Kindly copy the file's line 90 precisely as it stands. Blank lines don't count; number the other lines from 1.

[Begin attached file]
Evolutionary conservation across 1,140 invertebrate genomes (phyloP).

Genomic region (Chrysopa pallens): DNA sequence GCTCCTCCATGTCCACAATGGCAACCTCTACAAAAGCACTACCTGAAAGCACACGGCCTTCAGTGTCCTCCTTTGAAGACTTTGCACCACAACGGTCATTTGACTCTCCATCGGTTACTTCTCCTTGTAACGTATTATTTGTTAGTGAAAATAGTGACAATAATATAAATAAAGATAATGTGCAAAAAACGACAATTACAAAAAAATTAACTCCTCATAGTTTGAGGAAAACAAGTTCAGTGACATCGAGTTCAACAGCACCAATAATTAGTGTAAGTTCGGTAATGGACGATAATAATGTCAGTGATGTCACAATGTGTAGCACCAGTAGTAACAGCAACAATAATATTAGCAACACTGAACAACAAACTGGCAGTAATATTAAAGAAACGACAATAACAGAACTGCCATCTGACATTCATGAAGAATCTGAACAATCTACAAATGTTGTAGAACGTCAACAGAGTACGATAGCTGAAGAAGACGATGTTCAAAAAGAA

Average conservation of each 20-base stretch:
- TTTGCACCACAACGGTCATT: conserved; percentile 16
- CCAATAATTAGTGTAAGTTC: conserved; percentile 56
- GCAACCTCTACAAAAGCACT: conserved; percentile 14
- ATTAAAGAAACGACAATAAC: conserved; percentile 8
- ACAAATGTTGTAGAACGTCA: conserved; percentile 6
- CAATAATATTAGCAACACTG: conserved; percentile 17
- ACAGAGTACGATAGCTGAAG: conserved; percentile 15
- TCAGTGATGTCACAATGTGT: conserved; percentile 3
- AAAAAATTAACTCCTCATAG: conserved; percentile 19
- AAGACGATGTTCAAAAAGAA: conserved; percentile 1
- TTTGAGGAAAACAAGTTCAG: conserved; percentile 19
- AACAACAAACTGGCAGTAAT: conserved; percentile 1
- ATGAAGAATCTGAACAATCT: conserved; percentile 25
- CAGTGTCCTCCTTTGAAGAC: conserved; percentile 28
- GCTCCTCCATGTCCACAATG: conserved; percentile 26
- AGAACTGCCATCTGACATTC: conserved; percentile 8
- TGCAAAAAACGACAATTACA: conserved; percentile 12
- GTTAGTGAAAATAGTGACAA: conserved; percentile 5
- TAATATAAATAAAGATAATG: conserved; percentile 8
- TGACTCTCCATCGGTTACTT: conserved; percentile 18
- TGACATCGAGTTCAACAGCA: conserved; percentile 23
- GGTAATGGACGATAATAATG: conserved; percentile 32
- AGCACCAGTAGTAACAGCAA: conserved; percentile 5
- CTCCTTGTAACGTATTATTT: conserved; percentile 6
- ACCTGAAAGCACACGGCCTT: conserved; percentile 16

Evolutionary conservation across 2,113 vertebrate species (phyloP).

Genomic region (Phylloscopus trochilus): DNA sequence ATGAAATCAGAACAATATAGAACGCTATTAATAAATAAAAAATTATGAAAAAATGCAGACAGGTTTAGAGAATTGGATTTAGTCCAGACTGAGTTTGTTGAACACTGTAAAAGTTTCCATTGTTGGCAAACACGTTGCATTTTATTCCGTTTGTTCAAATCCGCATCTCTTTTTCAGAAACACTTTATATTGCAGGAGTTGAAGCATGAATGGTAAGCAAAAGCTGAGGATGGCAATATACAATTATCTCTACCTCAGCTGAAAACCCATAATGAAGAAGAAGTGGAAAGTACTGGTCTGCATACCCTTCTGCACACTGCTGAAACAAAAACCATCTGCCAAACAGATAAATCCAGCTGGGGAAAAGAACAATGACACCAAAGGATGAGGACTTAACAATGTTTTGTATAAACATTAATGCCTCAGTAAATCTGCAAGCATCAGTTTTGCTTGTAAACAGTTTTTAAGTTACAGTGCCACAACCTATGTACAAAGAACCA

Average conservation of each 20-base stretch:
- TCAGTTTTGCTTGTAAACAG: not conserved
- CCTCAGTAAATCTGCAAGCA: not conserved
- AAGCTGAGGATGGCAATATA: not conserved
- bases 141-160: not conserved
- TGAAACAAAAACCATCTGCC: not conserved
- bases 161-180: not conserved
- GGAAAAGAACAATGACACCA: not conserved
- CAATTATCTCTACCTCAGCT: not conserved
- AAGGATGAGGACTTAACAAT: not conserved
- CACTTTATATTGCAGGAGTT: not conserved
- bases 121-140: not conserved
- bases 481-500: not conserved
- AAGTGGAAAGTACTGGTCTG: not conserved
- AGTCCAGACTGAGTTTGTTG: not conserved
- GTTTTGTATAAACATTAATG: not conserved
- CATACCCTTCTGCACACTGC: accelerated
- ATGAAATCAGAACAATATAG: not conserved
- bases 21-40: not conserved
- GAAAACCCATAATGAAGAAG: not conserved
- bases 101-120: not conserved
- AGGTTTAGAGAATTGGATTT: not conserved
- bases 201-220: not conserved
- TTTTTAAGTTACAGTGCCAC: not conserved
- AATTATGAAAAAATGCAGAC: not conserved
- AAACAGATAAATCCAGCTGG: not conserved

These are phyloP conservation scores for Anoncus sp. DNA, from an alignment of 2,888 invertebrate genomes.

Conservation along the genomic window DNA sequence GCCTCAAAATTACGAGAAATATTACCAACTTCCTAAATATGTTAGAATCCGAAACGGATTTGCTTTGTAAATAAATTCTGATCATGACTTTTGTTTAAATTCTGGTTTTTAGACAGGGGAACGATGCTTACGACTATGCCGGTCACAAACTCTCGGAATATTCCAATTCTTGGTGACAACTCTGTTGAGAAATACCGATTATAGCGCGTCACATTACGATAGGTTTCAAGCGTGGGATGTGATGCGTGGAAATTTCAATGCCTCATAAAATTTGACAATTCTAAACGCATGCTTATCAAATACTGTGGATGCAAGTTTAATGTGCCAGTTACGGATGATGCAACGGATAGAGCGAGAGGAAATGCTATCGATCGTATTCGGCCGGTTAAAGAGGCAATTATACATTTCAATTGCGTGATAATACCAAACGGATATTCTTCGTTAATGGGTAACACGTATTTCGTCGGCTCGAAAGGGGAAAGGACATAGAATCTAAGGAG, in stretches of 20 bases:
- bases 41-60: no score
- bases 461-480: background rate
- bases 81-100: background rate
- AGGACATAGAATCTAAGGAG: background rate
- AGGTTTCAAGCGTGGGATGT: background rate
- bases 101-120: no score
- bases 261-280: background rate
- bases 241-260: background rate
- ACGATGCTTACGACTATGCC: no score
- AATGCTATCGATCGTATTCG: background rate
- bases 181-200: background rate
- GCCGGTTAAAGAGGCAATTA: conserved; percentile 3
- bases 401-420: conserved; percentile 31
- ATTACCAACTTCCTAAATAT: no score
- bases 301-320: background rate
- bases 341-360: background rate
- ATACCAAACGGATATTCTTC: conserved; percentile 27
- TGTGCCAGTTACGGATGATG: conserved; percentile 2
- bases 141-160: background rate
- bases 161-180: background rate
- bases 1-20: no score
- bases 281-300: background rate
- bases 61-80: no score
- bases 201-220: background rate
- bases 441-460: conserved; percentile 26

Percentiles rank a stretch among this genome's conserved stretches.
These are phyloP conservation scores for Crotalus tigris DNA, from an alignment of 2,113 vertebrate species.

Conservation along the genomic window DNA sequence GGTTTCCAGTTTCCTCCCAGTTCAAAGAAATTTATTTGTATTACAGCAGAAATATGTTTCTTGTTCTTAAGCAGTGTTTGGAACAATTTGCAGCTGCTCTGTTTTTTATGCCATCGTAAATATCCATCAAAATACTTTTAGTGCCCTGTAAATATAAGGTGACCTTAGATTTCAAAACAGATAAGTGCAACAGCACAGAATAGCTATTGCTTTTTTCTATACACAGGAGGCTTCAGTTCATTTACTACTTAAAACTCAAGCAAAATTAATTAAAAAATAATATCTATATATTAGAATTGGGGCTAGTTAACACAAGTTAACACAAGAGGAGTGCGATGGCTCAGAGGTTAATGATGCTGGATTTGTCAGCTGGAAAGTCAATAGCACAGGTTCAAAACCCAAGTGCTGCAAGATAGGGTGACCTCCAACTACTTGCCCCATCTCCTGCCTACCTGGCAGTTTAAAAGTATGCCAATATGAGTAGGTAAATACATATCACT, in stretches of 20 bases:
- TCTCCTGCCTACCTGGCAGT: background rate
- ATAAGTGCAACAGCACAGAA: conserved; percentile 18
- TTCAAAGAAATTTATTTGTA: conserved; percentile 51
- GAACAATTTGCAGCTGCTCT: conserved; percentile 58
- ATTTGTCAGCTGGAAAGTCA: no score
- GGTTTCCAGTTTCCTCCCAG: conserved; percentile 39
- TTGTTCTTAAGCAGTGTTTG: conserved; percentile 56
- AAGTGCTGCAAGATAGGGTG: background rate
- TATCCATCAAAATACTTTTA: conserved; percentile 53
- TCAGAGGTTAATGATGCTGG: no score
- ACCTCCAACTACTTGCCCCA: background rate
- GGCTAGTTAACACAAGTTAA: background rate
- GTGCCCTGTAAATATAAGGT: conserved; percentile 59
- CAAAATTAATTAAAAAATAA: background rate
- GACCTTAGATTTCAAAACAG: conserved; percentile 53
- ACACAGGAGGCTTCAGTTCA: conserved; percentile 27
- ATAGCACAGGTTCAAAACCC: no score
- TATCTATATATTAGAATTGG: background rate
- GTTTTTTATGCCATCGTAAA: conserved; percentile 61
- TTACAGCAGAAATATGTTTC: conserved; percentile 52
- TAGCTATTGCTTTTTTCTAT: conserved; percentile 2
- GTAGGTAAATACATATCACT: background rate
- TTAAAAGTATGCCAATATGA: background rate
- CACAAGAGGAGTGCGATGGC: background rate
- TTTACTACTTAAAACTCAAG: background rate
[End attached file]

- GAACAATTTGCAGCTGCTCT: conserved; percentile 58